Drug wars endanger Mexican press

Mexico is now considered the most dangerous country for journalists, after Iraq.

When gunmen hurled a grenade into a tiny newspaper office in this town on the US-Mexican border – an attack that left one reporter paralyzed for life – the daily El Manana quickly put up a bulletproof wall outside the entrance. From then on they sent teams covering crime out in threes – a reporter, a photographer, and an extra pair of eyes.

But the most significant change at the paper in Nuevo Laredo, the traditional epicenter of Mexico's increasingly violent drug wars, was a decision about how to cover the news itself: all local, drug-related news came off the front page and names of suspects came out altogether.

Since the grenade attack last February, the drug wars have continued to spread across the country – and attacks and threats to the press have multiplied in their wake.

Last month a local councilman's head was left outside a newspaper office in Tabasco State, in what's become a common intimidation tactic. A prominent journalist in Acapulco was shot dead in April after leaving his radio show. Two television reporters in the northern city of Monterrey have been missing since May.

The situation is so grave here that the Paris-based Reporters Without Borders dubbed Mexico the most dangerous country in which to work as a journalism, after Iraq.

But, for many, the impact on freedom of speech is the greatest threat. Last month, after two grenade attacks, the Cambio Sonora became the first paper to preemptively shut down – and many fear more will follow.

"Over the last 20 years, the free press has been one of the most valuable tools to consolidate the democratic transition," says Gerardo Priego Tapia, president of the Special Commission to Address Aggression Against the Media in the Mexican legislature. "If we don't have information on what is happening in Mexico, we won't know how to pressure our local, state, and federal authorities," he says.

The number of journalists killed last year in Mexico varies between half a dozen and a dozen, depending on which group is counting. Mr. Priego Tapia says that his commission's numbers show that over 30 media members have been killed since 2000. But all agree that the kidnappings, death threats, and self-censorship now marring Mexico may have surpassed even what took place during Colombia's notorious, drug-fueled civil war.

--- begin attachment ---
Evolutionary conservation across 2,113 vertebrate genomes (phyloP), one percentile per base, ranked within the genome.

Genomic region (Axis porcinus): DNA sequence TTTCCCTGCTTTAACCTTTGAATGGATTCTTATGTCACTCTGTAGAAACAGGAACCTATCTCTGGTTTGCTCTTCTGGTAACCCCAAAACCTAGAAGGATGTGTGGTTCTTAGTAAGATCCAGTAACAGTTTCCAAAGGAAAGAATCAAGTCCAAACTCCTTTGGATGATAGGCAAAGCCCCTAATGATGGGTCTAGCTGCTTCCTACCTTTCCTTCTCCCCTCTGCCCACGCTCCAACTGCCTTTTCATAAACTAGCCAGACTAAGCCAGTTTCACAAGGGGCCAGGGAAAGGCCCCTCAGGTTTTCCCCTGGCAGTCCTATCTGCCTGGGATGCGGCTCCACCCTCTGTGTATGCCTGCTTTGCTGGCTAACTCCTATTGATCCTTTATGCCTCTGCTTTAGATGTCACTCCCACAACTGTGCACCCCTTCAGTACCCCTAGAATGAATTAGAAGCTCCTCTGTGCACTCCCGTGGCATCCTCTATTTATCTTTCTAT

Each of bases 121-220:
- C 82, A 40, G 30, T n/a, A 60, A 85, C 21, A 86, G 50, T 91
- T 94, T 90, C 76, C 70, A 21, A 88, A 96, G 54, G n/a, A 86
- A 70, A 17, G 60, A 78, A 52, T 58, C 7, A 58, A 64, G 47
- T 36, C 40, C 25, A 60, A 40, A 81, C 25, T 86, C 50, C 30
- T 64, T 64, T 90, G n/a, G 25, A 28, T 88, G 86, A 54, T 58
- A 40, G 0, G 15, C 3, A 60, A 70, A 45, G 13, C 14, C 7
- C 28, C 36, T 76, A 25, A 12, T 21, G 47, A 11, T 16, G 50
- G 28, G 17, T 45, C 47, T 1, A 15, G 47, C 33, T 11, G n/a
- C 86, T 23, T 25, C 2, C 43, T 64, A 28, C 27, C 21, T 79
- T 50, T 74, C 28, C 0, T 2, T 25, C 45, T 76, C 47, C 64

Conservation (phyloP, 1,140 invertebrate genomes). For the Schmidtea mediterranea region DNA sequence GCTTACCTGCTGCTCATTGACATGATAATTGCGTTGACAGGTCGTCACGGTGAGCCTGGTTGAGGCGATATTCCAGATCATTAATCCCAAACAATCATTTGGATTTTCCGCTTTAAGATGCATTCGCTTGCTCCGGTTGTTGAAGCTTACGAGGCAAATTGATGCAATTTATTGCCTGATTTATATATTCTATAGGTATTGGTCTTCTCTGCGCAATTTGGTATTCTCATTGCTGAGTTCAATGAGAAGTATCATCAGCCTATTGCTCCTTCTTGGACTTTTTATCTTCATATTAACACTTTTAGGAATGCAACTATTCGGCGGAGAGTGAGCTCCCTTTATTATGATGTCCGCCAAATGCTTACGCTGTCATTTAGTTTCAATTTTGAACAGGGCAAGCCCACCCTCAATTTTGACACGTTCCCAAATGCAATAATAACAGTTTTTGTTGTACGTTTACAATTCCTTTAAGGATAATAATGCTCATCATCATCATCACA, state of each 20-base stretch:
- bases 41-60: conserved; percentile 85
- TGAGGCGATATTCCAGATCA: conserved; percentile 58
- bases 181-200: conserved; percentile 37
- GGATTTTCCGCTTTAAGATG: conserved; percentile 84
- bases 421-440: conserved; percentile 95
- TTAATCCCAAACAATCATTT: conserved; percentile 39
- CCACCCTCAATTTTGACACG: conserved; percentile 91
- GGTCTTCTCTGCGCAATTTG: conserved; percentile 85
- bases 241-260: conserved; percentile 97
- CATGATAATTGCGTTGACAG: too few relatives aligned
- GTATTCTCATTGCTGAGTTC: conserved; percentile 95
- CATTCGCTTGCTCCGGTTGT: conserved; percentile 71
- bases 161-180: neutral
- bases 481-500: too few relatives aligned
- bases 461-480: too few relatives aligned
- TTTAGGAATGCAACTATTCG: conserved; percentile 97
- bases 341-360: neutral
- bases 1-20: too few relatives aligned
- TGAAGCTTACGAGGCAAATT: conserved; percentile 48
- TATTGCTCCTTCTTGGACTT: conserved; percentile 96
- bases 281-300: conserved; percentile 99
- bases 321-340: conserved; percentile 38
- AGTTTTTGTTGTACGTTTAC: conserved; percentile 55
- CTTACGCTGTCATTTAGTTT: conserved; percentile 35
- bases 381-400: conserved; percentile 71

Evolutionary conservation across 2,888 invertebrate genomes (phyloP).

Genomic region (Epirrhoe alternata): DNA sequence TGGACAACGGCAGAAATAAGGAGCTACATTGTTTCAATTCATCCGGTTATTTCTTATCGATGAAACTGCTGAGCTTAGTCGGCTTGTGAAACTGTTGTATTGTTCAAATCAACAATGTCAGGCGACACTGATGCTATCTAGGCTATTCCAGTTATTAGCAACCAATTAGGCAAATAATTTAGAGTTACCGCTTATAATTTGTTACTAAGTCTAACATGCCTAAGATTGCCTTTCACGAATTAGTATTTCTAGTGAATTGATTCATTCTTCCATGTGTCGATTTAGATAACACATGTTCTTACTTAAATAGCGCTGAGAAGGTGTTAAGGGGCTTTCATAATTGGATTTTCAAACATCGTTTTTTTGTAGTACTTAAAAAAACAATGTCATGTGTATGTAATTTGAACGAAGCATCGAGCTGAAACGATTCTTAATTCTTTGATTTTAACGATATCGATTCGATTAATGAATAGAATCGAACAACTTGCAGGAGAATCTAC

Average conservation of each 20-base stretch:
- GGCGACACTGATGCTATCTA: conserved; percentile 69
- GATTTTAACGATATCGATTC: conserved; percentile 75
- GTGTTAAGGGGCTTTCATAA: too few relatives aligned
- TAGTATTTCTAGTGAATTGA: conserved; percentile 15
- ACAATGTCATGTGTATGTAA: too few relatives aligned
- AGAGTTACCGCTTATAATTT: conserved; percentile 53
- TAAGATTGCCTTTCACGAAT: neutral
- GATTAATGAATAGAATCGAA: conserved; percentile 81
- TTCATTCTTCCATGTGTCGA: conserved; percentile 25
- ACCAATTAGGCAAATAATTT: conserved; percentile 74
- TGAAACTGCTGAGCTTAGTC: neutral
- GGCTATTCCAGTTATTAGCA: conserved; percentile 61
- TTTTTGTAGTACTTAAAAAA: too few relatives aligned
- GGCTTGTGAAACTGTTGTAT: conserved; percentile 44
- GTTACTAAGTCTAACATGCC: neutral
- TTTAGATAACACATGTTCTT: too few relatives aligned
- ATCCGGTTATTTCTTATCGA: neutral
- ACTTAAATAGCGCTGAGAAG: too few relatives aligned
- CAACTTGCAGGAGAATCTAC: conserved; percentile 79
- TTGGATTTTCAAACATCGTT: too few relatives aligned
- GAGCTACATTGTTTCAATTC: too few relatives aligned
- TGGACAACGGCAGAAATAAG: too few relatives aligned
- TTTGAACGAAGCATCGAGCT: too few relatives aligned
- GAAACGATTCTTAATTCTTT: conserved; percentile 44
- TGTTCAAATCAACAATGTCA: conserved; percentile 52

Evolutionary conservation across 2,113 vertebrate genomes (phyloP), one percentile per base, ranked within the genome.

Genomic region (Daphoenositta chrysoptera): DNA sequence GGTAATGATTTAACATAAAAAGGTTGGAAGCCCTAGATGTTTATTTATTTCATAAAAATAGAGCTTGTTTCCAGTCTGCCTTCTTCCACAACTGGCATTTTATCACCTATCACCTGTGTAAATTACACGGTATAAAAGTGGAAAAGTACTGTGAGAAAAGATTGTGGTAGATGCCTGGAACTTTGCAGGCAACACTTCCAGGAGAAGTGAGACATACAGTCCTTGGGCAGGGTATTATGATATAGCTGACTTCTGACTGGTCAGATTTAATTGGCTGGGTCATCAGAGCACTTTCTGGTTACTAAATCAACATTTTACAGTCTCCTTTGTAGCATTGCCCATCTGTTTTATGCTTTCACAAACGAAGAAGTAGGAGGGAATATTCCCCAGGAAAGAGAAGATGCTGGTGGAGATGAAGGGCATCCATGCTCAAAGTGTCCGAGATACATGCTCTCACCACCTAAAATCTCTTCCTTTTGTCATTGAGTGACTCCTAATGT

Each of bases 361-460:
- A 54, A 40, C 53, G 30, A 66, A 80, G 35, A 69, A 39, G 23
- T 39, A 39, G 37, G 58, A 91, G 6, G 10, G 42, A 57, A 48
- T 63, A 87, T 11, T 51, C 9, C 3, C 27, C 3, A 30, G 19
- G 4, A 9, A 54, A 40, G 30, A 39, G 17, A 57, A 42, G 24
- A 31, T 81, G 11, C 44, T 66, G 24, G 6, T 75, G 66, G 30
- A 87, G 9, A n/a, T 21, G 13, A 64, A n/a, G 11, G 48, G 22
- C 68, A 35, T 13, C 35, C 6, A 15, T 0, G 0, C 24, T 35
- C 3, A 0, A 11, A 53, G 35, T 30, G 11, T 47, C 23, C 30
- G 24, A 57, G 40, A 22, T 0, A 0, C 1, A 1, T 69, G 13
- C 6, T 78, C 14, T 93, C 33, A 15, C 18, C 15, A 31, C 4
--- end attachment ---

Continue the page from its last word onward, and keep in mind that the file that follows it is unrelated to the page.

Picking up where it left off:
In many ways the attacks against the press mirror the increasing audacity of the drug wars, as cartels battle for lucrative drug routes into the US. The nation has been stunned in the past year by beheadings and daylight shootouts that have left innocent bystanders dead.

In December, President Felipe Calderón sent thousands of troops and police throughout the troubled areas of the country, but so far the violence has increased.

Jorge Zepeda Patterson, a prominent columnist and founder of two newspapers in Guadalajara, says that attacks by drug traffickers on the press are also defensive. "For a trafficker, it's not a big deal if the media talks about a cartel leader; what they care about is investigations of corruption among the police and politicians," he says. "Because they've invested a lot in maintaining their networks of protection, and have a lot to lose."


Many outlets say they receive no protection from the local, state, or federal authorities.

While Ricardo Garza, the editorial director of El Mañana, declines to give interviews, he points to a recent edition's quote of the day from Mahatma Gandhi: "The most atrocious thing that bad people do is silence the good people." It might be ironic – given their decision to bury their local drug coverage deep into the paper – but in the absence of more support from authorities, their editorial decision to limit coverage is their only choice, he explains.

Some reporters have already quit his staff. Across the country many journalists are only skimming the surface of the news, regurgitating the official police reports from authorities without any independent investigation. Many reporters refuse to attach their names to their stories.

The federal government has moved to address the issue. Last year, in the wake of the Nuevo Laredo case, it opened the Office of the Special Prosecutor for Crimes Against Journalists.

So far they have not solved a single case, says Carlos Lauria, the Americas director at the Committee to Protect Journalists. "The Mexican justice system has not been able to solve any of these murders and attacks. Impunity is 100 percent," says Mr. Lauria, who helped push for the creation of the special prosecutor's office. "It gives a green light to the perpetrators of these crimes."

Octavio Orellana, the special prosecutor, was not available for comment.

In the meantime Priego Tapia says that his group will focus on prevention, by holding seminars to teach journalists how to protect themselves and what to do if they have already received threats or been followed. They carried out their first in Michoacán last month, and plan to reach every state capital by year's end.

One teenager, sitting in his garage in Nuevo Laredo, mocks the newspapers' decisions. "They are afraid," he says, scoffing. But when asked for his name, he declines. "I don't want to get mixed up in that."

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